5 Crisis Concepts Every CEO Should Know

Mike Shannon    5 Crisis Concepts Final

We live in an Age of Crisis, where every week seems to bring news of another organization or leader facing the bright lights of scandal, tragedy, or disaster. These unexpected events can paralyze a brand, damage its public trust, and threaten its very existence. The Vianovo team has counseled CEOs, management teams, boards, and public figures through some of this century’s most intense public crises and biggest reputational threats. Along the way, we’ve found five basic concepts invaluable as our clients prepare for and respond to crises. 

1. The Golden Hour

This term is borrowed from the field of emergency medicine, where physicians have come to recognize that the treatment decisions made in the first 60 minutes have long-lasting consequences for a patient’s trajectory. As in emergency care, a leader’s decisions in the earliest stage of a corporate crisis – its Golden Hour – are critical. They can help avert an oncoming disaster or fuel it (consider United CEO’s botched apology for having to “re-accommodate” a passenger). Vianovo has developed a basic ten-point checklist to help prevent leaders from making unforced errors during the Golden Hour and beyond.

2. Crisis Traps

When a leader or organization faces a crisis, they often fall into one of four traps, each illustrated by a few telling words. If you hear them uttered or are about to say them, think of Admiral Ackbar in Star Wars.

  • This is not a crisis. Crisis denial often occurs on the first day of getting hit with bad news. Denial is dangerous since it can lead to poor decisions in the aforementioned Golden Hour and worsen the crisis.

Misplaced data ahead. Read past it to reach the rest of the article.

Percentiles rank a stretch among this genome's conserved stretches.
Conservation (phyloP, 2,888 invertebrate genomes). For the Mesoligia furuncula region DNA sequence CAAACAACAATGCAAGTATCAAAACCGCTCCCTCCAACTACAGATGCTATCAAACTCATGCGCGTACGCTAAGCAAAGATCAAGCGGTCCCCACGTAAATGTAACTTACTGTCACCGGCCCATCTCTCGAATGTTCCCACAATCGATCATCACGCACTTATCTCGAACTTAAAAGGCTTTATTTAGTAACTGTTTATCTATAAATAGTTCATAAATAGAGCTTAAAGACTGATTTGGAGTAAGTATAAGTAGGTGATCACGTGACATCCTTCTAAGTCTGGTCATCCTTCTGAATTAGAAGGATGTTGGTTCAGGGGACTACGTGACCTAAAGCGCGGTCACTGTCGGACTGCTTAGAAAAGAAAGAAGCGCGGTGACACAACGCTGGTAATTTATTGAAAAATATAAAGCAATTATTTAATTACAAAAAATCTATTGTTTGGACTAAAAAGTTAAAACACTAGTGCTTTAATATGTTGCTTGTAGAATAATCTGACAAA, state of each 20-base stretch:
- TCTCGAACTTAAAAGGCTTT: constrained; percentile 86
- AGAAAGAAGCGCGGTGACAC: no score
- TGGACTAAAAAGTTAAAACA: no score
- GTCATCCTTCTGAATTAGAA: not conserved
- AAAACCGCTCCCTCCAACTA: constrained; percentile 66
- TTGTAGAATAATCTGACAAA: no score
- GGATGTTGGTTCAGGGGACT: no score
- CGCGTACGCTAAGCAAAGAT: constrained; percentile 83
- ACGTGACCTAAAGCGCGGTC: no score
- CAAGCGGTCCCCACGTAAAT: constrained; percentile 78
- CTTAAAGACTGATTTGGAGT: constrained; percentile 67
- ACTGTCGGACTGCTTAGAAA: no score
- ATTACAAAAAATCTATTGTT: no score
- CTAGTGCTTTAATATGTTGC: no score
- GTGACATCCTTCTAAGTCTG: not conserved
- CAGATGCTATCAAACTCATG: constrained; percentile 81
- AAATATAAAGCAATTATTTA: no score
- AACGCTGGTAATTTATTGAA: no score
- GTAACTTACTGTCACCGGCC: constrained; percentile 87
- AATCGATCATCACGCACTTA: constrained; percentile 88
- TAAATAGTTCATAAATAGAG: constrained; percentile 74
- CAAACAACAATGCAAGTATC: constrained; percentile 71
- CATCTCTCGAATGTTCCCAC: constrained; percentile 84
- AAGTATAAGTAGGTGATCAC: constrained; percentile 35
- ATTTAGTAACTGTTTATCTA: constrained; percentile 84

• Things cannot get any worse. Yes they can and often they do. When a crisis hits, it develops rapidly. It causes internal conflict and confusion. And it prompts white hot scrutiny that can lead to new damaging information surfacing which triggers a jump in crisis intensity. As Warren Buffet said, “Only when the tide goes out do you discover who's been swimming naked.”
  • Let’s not say anything until we know more. Once an incident occurs or bad information is about to become public, you can and should say something. Even if it’s simply acknowledging the situation and stating that you are gathering facts. Leaving a void creates confusion, signals weakness, and allows others -- including competitors and activists -- to tell the story.
  • We can control information. You can’t. We live in an information democracy where everyone has access to a modern printing press (e.g. social media) and anyone can be a producer and distributor (e.g. YouTube). Whistleblowers and leaks abound. Assume that all bad information will eventually make its way to the public square and proceed accordingly.

3. The Crisis Curve

Crises have three phases – acute, chronic and recovery. 

Each of these phases has predictable characteristics that should guide your communications approach. For example, in the acute phase, organizations and their leaders face confusion and scrutiny, see the emergence of new bad information (trigger events) that raise the crisis intensity, and suffer from a decline in public trust. Understanding where you are on the crisis curve is important to how you talk and what to expect in terms of telling a positive story.

4. The Center of Gravity

The center of gravity is the primary concern that your stakeholders have at different moments during a crisis. Take an airline crash. In the immediate aftermath, the primary concern is the basic facts (What happened? How can I find out if my loved one is alive?). As the crisis unfolds, the primary concern shifts to responsibility (Was the plane properly maintained? What will the NTSB investigation show?) and to response performance (Why isn’t the airline handling this better?). To effectively manage a crisis, you need to know what the current center of gravity is.

5. Upstream vs. Downstream

Values and culture are upstream from policies and practices. Policies and practices are upstream from actions. Actions are upstream from communications. If you want to prevent or mitigate crisis risk, you have to focus upstream not downstream. Communicators are often blamed for poor crisis handling but the fact of the matter is that they are at the mouth of the crisis river, not the head. Effective crisis planning and response deals with upstream issues and must involve leaders from across an organization. 

Note: More about the "center of gravity" and "crisis curve" can be found in Bob Roemer's excellent book When the Balloon Goes Up: The Communicator's Guide to Crisis Response